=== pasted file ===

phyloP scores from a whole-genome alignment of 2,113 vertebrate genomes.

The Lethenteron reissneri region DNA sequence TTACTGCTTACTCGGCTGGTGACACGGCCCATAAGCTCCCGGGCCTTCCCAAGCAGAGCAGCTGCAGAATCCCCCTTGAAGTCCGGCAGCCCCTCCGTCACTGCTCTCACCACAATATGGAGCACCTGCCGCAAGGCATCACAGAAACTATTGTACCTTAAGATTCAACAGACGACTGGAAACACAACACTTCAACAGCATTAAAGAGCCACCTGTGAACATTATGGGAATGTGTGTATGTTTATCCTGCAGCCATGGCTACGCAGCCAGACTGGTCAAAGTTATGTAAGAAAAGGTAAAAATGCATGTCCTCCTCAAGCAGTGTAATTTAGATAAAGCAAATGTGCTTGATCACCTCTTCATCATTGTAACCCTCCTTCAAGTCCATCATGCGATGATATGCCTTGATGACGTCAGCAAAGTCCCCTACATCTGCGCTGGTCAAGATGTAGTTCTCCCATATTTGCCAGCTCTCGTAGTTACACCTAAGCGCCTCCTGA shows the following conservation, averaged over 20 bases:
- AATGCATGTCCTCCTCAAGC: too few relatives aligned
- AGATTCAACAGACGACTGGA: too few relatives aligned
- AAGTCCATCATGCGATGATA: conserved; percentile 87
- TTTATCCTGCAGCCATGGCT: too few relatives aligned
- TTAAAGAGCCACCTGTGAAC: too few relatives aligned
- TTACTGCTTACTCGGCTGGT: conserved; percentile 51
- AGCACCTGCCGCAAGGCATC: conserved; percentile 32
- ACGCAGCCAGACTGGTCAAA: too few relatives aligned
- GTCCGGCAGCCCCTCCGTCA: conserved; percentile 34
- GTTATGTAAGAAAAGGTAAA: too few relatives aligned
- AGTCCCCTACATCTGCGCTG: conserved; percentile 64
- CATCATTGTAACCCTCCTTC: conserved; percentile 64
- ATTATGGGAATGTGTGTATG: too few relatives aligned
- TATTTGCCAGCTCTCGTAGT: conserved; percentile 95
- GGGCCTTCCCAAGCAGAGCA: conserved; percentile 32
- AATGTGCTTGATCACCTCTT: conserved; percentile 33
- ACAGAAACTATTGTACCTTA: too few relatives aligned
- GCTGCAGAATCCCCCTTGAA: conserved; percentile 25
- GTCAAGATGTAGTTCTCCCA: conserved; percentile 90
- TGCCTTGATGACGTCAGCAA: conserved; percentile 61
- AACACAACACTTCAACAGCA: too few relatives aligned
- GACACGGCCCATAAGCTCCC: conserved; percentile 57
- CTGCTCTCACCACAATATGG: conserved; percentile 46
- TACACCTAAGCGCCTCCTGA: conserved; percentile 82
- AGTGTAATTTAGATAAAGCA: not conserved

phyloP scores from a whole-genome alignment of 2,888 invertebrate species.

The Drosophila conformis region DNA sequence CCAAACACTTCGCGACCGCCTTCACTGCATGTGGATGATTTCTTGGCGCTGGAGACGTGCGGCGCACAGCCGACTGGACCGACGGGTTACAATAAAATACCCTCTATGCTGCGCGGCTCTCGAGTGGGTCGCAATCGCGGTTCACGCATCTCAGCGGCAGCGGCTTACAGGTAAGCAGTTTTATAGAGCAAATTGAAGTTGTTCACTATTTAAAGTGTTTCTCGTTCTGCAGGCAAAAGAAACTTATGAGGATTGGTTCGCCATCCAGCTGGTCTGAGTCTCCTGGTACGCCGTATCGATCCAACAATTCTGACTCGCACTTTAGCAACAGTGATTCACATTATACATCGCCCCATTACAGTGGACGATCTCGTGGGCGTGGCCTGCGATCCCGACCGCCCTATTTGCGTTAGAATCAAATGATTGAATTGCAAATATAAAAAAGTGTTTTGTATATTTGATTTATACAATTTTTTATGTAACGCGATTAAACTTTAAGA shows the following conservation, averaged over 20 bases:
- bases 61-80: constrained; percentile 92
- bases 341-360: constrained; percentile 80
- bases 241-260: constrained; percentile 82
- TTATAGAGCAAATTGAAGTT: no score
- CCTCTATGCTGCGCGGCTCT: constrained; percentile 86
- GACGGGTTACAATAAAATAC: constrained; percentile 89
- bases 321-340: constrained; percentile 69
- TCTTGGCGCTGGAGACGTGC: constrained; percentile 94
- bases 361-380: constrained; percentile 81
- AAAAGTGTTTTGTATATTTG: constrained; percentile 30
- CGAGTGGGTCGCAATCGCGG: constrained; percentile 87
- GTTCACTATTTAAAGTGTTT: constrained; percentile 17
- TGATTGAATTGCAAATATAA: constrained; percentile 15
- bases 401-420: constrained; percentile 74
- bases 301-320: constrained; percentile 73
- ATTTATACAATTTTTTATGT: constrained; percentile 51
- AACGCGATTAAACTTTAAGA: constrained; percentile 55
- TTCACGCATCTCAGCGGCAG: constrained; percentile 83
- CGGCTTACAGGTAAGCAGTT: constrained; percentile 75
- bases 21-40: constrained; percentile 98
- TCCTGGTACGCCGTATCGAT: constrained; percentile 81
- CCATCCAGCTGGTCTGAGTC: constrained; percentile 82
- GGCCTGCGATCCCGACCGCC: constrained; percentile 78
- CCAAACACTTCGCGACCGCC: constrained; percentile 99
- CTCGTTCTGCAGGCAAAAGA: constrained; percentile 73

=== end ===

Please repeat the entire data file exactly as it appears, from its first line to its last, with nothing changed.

phyloP scores from a whole-genome alignment of 2,113 vertebrate genomes.

The Lethenteron reissneri region DNA sequence TTACTGCTTACTCGGCTGGTGACACGGCCCATAAGCTCCCGGGCCTTCCCAAGCAGAGCAGCTGCAGAATCCCCCTTGAAGTCCGGCAGCCCCTCCGTCACTGCTCTCACCACAATATGGAGCACCTGCCGCAAGGCATCACAGAAACTATTGTACCTTAAGATTCAACAGACGACTGGAAACACAACACTTCAACAGCATTAAAGAGCCACCTGTGAACATTATGGGAATGTGTGTATGTTTATCCTGCAGCCATGGCTACGCAGCCAGACTGGTCAAAGTTATGTAAGAAAAGGTAAAAATGCATGTCCTCCTCAAGCAGTGTAATTTAGATAAAGCAAATGTGCTTGATCACCTCTTCATCATTGTAACCCTCCTTCAAGTCCATCATGCGATGATATGCCTTGATGACGTCAGCAAAGTCCCCTACATCTGCGCTGGTCAAGATGTAGTTCTCCCATATTTGCCAGCTCTCGTAGTTACACCTAAGCGCCTCCTGA shows the following conservation, averaged over 20 bases:
- AATGCATGTCCTCCTCAAGC: too few relatives aligned
- AGATTCAACAGACGACTGGA: too few relatives aligned
- AAGTCCATCATGCGATGATA: conserved; percentile 87
- TTTATCCTGCAGCCATGGCT: too few relatives aligned
- TTAAAGAGCCACCTGTGAAC: too few relatives aligned
- TTACTGCTTACTCGGCTGGT: conserved; percentile 51
- AGCACCTGCCGCAAGGCATC: conserved; percentile 32
- ACGCAGCCAGACTGGTCAAA: too few relatives aligned
- GTCCGGCAGCCCCTCCGTCA: conserved; percentile 34
- GTTATGTAAGAAAAGGTAAA: too few relatives aligned
- AGTCCCCTACATCTGCGCTG: conserved; percentile 64
- CATCATTGTAACCCTCCTTC: conserved; percentile 64
- ATTATGGGAATGTGTGTATG: too few relatives aligned
- TATTTGCCAGCTCTCGTAGT: conserved; percentile 95
- GGGCCTTCCCAAGCAGAGCA: conserved; percentile 32
- AATGTGCTTGATCACCTCTT: conserved; percentile 33
- ACAGAAACTATTGTACCTTA: too few relatives aligned
- GCTGCAGAATCCCCCTTGAA: conserved; percentile 25
- GTCAAGATGTAGTTCTCCCA: conserved; percentile 90
- TGCCTTGATGACGTCAGCAA: conserved; percentile 61
- AACACAACACTTCAACAGCA: too few relatives aligned
- GACACGGCCCATAAGCTCCC: conserved; percentile 57
- CTGCTCTCACCACAATATGG: conserved; percentile 46
- TACACCTAAGCGCCTCCTGA: conserved; percentile 82
- AGTGTAATTTAGATAAAGCA: not conserved

phyloP scores from a whole-genome alignment of 2,888 invertebrate species.

The Drosophila conformis region DNA sequence CCAAACACTTCGCGACCGCCTTCACTGCATGTGGATGATTTCTTGGCGCTGGAGACGTGCGGCGCACAGCCGACTGGACCGACGGGTTACAATAAAATACCCTCTATGCTGCGCGGCTCTCGAGTGGGTCGCAATCGCGGTTCACGCATCTCAGCGGCAGCGGCTTACAGGTAAGCAGTTTTATAGAGCAAATTGAAGTTGTTCACTATTTAAAGTGTTTCTCGTTCTGCAGGCAAAAGAAACTTATGAGGATTGGTTCGCCATCCAGCTGGTCTGAGTCTCCTGGTACGCCGTATCGATCCAACAATTCTGACTCGCACTTTAGCAACAGTGATTCACATTATACATCGCCCCATTACAGTGGACGATCTCGTGGGCGTGGCCTGCGATCCCGACCGCCCTATTTGCGTTAGAATCAAATGATTGAATTGCAAATATAAAAAAGTGTTTTGTATATTTGATTTATACAATTTTTTATGTAACGCGATTAAACTTTAAGA shows the following conservation, averaged over 20 bases:
- bases 61-80: constrained; percentile 92
- bases 341-360: constrained; percentile 80
- bases 241-260: constrained; percentile 82
- TTATAGAGCAAATTGAAGTT: no score
- CCTCTATGCTGCGCGGCTCT: constrained; percentile 86
- GACGGGTTACAATAAAATAC: constrained; percentile 89
- bases 321-340: constrained; percentile 69
- TCTTGGCGCTGGAGACGTGC: constrained; percentile 94
- bases 361-380: constrained; percentile 81
- AAAAGTGTTTTGTATATTTG: constrained; percentile 30
- CGAGTGGGTCGCAATCGCGG: constrained; percentile 87
- GTTCACTATTTAAAGTGTTT: constrained; percentile 17
- TGATTGAATTGCAAATATAA: constrained; percentile 15
- bases 401-420: constrained; percentile 74
- bases 301-320: constrained; percentile 73
- ATTTATACAATTTTTTATGT: constrained; percentile 51
- AACGCGATTAAACTTTAAGA: constrained; percentile 55
- TTCACGCATCTCAGCGGCAG: constrained; percentile 83
- CGGCTTACAGGTAAGCAGTT: constrained; percentile 75
- bases 21-40: constrained; percentile 98
- TCCTGGTACGCCGTATCGAT: constrained; percentile 81
- CCATCCAGCTGGTCTGAGTC: constrained; percentile 82
- GGCCTGCGATCCCGACCGCC: constrained; percentile 78
- CCAAACACTTCGCGACCGCC: constrained; percentile 99
- CTCGTTCTGCAGGCAAAAGA: constrained; percentile 73